Asian Markets Gain as Global Investors Await US Inflation Data

Reuters file photo
Euro, Hong Kong dollar, U.S. dollar, Japanese yen, British pound and Chinese 100-yuan banknotes are seen in a picture illustration.

SYDNEY (Reuters) – Asia’s stock indexes were mostly higher Tuesday after a tech-led surge on Wall Street as investors await the next set of U.S inflation numbers due this week, which could hint at when the Federal Reserve might start cutting interest rates.

MSCI’s broadest index of Asia-Pacific shares outside Japan was up 0.5%, after U.S. stocks ended the previous session with gains.

Australian shares were up 1.17%, while Japan’s Nikkei stock index was trading 1.6% higher.

In Australia, the S&P/ASX200 bounced higher after November retail sales grew by 2% month on month following a 0.2% contraction in October. The result was higher than the 1.2% forecast in a Reuters poll.

Hong Kong’s Hang Seng Index was up 0.26% while China’s bluechip CSI300 Index fell 0.21%.

The dollar dropped 0.21% against the yen to 143.9. It is still some distance from its high this year of 145.98 on Jan 5.

The yen was little changed after Tokyo core inflation data slowed for the second month in December, new data showed on Tuesday.

The result is expected to take some pressure that might encourage the Bank of Japan to quickly exit ultra-loose monetary policy.

The European single currency was up 0.1% at $1.0957, having lost 0.72% in a month, while the dollar index, which tracks the greenback against a basket of currencies of other major trading partners, was down at 102.19.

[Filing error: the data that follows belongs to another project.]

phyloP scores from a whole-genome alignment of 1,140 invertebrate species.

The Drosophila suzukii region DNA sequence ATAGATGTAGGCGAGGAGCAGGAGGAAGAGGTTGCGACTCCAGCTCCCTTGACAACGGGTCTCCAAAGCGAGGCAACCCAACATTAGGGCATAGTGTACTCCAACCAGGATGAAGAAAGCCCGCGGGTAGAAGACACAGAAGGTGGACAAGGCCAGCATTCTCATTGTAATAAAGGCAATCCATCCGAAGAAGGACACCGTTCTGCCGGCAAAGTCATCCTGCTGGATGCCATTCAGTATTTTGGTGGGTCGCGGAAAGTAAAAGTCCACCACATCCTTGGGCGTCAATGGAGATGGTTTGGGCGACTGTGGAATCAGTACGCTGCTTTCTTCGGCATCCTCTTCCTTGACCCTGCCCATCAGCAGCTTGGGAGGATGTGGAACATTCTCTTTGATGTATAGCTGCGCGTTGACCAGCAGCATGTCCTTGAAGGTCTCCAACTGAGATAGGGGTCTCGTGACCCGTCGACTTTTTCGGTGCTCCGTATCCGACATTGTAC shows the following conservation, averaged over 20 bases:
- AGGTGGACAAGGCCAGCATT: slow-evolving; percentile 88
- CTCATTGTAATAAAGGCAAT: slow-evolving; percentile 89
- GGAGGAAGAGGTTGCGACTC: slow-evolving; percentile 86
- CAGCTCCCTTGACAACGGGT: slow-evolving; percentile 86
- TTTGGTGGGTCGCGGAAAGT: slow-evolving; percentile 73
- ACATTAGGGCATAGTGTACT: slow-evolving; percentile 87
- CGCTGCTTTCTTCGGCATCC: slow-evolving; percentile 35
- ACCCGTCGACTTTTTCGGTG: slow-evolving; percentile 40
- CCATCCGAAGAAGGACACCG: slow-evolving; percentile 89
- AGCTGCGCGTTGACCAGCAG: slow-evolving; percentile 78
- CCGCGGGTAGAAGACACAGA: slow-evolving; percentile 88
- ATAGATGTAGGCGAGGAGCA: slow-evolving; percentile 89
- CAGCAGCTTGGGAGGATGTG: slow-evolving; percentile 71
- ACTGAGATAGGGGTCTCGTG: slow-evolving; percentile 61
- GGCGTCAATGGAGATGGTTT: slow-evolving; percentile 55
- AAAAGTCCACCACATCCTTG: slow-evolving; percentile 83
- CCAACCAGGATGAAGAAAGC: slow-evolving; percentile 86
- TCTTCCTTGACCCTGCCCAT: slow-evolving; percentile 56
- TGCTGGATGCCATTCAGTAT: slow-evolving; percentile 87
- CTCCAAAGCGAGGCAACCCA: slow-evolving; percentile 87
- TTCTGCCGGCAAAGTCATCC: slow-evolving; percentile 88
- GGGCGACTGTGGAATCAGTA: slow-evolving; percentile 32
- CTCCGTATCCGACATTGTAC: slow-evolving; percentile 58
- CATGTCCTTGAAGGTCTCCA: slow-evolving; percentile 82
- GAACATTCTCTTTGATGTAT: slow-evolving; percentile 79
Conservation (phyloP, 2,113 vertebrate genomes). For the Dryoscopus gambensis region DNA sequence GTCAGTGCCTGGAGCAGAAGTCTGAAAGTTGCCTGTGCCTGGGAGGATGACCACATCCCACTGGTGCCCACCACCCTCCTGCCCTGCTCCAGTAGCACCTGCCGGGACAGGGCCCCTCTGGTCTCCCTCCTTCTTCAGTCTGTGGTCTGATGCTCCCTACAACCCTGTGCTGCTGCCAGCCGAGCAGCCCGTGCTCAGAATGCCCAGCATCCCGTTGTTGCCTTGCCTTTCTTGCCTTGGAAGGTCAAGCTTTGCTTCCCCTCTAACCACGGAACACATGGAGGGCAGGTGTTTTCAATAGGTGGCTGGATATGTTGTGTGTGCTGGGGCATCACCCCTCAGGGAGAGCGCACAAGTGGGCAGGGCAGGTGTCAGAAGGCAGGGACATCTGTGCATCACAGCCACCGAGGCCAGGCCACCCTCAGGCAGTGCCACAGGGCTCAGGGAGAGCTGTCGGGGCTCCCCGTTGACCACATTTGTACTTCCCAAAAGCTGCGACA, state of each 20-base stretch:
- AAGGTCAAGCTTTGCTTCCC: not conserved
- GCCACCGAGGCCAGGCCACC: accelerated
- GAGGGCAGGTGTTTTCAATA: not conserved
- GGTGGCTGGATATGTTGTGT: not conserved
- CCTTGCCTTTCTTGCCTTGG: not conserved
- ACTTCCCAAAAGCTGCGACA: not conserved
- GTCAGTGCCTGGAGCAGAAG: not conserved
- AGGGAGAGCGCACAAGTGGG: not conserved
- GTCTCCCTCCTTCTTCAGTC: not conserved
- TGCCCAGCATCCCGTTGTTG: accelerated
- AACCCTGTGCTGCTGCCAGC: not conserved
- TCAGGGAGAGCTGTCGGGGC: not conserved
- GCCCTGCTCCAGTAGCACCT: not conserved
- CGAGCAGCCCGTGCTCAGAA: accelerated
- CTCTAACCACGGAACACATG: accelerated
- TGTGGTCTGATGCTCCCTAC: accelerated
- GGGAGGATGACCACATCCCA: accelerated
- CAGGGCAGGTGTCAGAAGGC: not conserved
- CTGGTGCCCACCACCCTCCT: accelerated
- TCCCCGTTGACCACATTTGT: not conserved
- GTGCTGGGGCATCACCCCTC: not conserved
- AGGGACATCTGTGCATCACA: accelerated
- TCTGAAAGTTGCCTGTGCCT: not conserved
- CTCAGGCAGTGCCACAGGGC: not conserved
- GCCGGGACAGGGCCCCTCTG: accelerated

The Dow Jones Industrial Average .DJI rose 0.58% on Monday, the S&P500 gained 1.41%, and the Nasdaq climbed 2.2% following a strong surge in U.S tech stocks.

In early trade Tuesday, the yield on benchmark 10-year Treasury notes rose to 4.0267% compared with its U.S. close of 4.002% on Monday.

The two-year yield, which rises with traders’ expectations of higher Fed fund rates, touched 4.3746%, compared with a U.S. close of 4.345%.

Atlanta Federal Reserve President Raphael Bostic said on Monday that with inflation still above the central bank’s 2% target, his bias was towards keeping monetary policy tight.

However, he reiterated his earlier view that he does anticipate rate reductions this year, with two quarter percentage point cuts likely needed by the end of 2024.

December’s U.S Consumer Price Index (CPI) reading will be published on Thursday and is expected to show headline inflation rose 0.2% in the month and by 3.2% on an annual basis.

“We expect the Fed’s current restrictive settings will continue to slow demand and help the economy return to greater equilibrium,” ANZ economists wrote on Tuesday. “Expectations for an early rate cut … are high with the market putting a 50% chance on a March rate cut. We are less optimistic and believe the Fed will be patient, wanting greater certainty before starting a cutting cycle.”

U.S. crude CLc1 ticked up 0.16% to $70.88 a barrel. Brent crude fell to $76.27 per barrel.

Gold was slightly lower. Spot gold was traded at $2027.7766 per ounce.